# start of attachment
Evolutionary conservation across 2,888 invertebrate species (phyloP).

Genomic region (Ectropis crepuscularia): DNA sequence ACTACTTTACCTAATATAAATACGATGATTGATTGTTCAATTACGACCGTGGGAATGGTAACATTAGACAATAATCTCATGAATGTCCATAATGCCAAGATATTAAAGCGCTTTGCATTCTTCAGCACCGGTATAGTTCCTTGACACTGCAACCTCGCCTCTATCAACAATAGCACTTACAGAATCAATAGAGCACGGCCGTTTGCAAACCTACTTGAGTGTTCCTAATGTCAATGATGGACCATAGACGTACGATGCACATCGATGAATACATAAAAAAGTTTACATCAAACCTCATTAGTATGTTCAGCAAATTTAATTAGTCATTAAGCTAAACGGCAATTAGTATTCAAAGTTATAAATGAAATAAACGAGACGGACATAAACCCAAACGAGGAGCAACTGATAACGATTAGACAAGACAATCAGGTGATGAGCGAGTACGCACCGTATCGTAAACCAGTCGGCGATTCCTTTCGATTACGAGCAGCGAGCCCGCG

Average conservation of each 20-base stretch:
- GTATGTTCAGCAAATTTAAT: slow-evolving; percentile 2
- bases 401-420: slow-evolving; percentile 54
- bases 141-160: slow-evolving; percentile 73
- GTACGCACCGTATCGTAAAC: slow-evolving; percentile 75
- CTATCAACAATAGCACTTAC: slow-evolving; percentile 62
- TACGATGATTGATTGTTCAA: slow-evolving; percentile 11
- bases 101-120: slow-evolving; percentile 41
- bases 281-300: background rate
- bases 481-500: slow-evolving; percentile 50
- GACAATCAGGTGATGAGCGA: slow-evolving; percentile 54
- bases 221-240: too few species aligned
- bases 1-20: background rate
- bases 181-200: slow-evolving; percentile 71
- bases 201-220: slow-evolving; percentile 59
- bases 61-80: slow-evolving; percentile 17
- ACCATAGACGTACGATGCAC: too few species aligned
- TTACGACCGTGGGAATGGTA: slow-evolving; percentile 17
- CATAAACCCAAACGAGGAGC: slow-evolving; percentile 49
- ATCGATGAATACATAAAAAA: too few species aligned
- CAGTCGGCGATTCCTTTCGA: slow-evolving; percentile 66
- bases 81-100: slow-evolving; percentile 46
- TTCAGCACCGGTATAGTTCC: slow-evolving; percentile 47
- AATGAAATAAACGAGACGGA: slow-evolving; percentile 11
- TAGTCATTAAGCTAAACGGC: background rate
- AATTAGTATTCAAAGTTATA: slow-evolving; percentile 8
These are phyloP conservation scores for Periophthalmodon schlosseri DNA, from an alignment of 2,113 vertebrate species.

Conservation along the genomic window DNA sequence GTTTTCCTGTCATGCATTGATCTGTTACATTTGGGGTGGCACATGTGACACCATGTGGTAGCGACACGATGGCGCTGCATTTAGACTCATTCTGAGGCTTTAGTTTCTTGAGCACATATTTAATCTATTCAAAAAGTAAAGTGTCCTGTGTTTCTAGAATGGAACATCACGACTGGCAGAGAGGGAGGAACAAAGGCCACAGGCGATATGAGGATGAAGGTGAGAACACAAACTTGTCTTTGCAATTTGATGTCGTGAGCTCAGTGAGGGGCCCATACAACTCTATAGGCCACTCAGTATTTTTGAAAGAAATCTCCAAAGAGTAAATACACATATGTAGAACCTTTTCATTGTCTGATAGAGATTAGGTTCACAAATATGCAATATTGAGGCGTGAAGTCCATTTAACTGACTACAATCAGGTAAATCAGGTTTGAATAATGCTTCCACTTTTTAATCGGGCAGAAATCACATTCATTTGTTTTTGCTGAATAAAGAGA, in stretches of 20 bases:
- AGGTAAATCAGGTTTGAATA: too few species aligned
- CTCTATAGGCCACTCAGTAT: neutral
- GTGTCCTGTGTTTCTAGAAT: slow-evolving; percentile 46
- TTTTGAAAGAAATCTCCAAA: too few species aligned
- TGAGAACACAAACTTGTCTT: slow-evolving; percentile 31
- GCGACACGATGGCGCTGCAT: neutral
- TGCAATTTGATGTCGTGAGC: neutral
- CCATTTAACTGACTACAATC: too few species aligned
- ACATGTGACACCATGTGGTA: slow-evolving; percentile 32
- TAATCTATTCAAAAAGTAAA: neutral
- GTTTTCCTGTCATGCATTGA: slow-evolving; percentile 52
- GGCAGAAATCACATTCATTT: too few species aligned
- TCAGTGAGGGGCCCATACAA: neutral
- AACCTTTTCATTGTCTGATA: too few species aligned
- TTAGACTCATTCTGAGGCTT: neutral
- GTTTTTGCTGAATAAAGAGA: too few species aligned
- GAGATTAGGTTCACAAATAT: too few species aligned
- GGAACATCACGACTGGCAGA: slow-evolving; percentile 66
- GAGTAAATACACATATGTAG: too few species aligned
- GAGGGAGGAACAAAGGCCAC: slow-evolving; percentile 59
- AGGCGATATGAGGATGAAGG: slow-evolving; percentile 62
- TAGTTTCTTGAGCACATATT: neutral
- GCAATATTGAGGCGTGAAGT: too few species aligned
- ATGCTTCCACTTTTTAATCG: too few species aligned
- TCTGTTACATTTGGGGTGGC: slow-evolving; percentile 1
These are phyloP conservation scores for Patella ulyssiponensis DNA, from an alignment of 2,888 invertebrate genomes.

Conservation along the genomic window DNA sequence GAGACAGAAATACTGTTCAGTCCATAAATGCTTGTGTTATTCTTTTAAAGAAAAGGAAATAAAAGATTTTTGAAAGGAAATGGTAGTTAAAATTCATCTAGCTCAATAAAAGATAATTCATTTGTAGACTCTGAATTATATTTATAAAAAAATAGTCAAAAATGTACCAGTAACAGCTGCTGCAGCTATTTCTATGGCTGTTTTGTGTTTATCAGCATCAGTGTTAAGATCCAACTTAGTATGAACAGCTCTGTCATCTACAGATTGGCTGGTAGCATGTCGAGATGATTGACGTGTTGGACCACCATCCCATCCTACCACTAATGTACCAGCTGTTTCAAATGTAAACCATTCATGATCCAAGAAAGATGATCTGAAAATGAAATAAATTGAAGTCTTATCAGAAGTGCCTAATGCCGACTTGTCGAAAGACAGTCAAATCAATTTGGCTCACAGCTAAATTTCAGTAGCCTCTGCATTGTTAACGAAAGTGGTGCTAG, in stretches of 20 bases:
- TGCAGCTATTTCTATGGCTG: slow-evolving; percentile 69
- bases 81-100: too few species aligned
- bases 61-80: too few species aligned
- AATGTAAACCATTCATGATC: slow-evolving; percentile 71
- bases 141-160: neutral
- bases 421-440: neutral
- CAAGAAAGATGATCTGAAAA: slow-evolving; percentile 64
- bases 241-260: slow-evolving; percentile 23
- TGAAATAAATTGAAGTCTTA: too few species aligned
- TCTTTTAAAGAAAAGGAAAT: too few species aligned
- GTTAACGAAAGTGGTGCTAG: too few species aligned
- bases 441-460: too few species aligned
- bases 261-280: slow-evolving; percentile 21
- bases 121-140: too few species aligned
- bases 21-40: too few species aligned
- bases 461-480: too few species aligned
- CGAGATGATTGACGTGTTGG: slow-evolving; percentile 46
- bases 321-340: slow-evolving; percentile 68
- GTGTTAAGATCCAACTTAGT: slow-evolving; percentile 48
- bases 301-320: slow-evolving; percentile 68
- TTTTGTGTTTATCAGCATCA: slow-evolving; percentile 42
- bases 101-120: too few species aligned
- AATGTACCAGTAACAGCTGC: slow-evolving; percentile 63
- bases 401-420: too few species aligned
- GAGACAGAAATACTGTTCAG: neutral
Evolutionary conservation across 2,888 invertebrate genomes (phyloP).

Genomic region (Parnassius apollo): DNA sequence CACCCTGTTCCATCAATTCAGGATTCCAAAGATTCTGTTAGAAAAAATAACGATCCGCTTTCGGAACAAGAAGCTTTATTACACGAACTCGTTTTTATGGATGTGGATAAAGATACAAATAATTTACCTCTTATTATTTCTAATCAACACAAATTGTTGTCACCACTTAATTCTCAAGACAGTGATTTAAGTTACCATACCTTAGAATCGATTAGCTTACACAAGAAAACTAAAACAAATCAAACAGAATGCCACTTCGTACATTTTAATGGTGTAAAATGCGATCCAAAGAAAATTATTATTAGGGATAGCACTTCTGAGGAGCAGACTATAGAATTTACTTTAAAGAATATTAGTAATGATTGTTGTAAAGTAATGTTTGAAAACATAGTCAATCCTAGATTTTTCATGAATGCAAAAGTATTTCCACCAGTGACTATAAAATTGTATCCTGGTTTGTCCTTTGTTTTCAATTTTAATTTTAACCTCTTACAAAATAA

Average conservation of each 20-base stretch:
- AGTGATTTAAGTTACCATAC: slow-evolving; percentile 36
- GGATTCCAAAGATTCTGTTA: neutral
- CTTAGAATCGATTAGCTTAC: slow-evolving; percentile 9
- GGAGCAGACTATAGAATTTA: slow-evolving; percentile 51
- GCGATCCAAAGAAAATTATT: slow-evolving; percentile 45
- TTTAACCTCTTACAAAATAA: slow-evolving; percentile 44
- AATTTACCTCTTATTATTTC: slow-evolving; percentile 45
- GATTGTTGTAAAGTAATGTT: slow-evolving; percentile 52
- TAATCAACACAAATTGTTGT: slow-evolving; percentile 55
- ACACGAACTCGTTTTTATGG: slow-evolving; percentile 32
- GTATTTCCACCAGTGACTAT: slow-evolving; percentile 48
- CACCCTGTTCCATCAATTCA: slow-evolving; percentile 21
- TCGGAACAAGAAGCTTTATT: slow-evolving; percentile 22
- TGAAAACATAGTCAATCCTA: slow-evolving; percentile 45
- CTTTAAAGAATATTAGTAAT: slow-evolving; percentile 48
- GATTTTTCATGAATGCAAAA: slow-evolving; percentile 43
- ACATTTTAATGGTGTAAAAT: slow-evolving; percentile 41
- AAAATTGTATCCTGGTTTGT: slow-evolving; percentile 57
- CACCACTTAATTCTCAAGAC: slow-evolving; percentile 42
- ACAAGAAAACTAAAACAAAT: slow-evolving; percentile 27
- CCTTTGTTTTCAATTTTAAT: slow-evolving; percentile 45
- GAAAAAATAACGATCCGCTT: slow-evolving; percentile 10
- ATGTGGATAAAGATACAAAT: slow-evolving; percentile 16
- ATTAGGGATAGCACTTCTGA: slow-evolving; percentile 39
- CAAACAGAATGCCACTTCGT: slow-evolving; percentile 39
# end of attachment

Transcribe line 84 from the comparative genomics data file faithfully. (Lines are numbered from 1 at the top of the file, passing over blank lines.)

Genomic region (Parnassius apollo): DNA sequence CACCCTGTTCCATCAATTCAGGATTCCAAAGATTCTGTTAGAAAAAATAACGATCCGCTTTCGGAACAAGAAGCTTTATTACACGAACTCGTTTTTATGGATGTGGATAAAGATACAAATAATTTACCTCTTATTATTTCTAATCAACACAAATTGTTGTCACCACTTAATTCTCAAGACAGTGATTTAAGTTACCATACCTTAGAATCGATTAGCTTACACAAGAAAACTAAAACAAATCAAACAGAATGCCACTTCGTACATTTTAATGGTGTAAAATGCGATCCAAAGAAAATTATTATTAGGGATAGCACTTCTGAGGAGCAGACTATAGAATTTACTTTAAAGAATATTAGTAATGATTGTTGTAAAGTAATGTTTGAAAACATAGTCAATCCTAGATTTTTCATGAATGCAAAAGTATTTCCACCAGTGACTATAAAATTGTATCCTGGTTTGTCCTTTGTTTTCAATTTTAATTTTAACCTCTTACAAAATAA